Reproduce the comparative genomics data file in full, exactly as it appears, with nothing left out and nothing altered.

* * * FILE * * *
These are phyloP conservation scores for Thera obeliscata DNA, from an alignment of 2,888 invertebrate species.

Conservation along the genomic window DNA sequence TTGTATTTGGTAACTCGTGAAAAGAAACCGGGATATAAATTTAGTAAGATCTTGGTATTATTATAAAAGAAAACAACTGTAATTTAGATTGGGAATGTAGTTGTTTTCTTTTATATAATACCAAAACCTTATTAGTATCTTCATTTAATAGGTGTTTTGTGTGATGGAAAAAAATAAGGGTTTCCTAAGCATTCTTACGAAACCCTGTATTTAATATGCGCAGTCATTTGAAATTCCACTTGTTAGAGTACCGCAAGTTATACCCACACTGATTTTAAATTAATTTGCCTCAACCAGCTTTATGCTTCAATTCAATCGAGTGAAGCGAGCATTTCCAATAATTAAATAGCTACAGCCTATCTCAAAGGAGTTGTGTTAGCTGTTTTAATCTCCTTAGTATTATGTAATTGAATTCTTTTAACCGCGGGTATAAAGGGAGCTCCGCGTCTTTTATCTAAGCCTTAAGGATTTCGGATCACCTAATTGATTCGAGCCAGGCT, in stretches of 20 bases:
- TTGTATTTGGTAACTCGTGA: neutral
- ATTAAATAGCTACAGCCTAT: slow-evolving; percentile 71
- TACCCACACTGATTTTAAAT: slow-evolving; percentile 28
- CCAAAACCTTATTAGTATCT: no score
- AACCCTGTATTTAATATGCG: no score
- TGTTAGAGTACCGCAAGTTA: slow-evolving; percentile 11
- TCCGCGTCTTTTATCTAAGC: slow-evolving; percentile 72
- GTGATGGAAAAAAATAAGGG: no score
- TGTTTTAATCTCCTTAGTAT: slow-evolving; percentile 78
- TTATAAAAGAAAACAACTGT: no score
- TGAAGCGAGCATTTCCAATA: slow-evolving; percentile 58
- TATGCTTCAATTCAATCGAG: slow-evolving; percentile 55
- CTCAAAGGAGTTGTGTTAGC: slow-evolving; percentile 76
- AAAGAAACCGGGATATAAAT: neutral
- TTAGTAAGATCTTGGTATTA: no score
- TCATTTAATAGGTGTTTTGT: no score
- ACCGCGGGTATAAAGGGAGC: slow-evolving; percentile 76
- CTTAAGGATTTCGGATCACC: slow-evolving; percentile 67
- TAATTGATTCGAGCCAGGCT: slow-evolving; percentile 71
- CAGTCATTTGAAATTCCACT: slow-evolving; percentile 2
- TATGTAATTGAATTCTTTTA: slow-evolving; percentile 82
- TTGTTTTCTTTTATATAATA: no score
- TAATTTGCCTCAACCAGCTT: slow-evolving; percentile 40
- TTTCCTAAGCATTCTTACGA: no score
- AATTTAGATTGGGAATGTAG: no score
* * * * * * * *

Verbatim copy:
These are phyloP conservation scores for Thera obeliscata DNA, from an alignment of 2,888 invertebrate species.

Conservation along the genomic window DNA sequence TTGTATTTGGTAACTCGTGAAAAGAAACCGGGATATAAATTTAGTAAGATCTTGGTATTATTATAAAAGAAAACAACTGTAATTTAGATTGGGAATGTAGTTGTTTTCTTTTATATAATACCAAAACCTTATTAGTATCTTCATTTAATAGGTGTTTTGTGTGATGGAAAAAAATAAGGGTTTCCTAAGCATTCTTACGAAACCCTGTATTTAATATGCGCAGTCATTTGAAATTCCACTTGTTAGAGTACCGCAAGTTATACCCACACTGATTTTAAATTAATTTGCCTCAACCAGCTTTATGCTTCAATTCAATCGAGTGAAGCGAGCATTTCCAATAATTAAATAGCTACAGCCTATCTCAAAGGAGTTGTGTTAGCTGTTTTAATCTCCTTAGTATTATGTAATTGAATTCTTTTAACCGCGGGTATAAAGGGAGCTCCGCGTCTTTTATCTAAGCCTTAAGGATTTCGGATCACCTAATTGATTCGAGCCAGGCT, in stretches of 20 bases:
- TTGTATTTGGTAACTCGTGA: neutral
- ATTAAATAGCTACAGCCTAT: slow-evolving; percentile 71
- TACCCACACTGATTTTAAAT: slow-evolving; percentile 28
- CCAAAACCTTATTAGTATCT: no score
- AACCCTGTATTTAATATGCG: no score
- TGTTAGAGTACCGCAAGTTA: slow-evolving; percentile 11
- TCCGCGTCTTTTATCTAAGC: slow-evolving; percentile 72
- GTGATGGAAAAAAATAAGGG: no score
- TGTTTTAATCTCCTTAGTAT: slow-evolving; percentile 78
- TTATAAAAGAAAACAACTGT: no score
- TGAAGCGAGCATTTCCAATA: slow-evolving; percentile 58
- TATGCTTCAATTCAATCGAG: slow-evolving; percentile 55
- CTCAAAGGAGTTGTGTTAGC: slow-evolving; percentile 76
- AAAGAAACCGGGATATAAAT: neutral
- TTAGTAAGATCTTGGTATTA: no score
- TCATTTAATAGGTGTTTTGT: no score
- ACCGCGGGTATAAAGGGAGC: slow-evolving; percentile 76
- CTTAAGGATTTCGGATCACC: slow-evolving; percentile 67
- TAATTGATTCGAGCCAGGCT: slow-evolving; percentile 71
- CAGTCATTTGAAATTCCACT: slow-evolving; percentile 2
- TATGTAATTGAATTCTTTTA: slow-evolving; percentile 82
- TTGTTTTCTTTTATATAATA: no score
- TAATTTGCCTCAACCAGCTT: slow-evolving; percentile 40
- TTTCCTAAGCATTCTTACGA: no score
- AATTTAGATTGGGAATGTAG: no score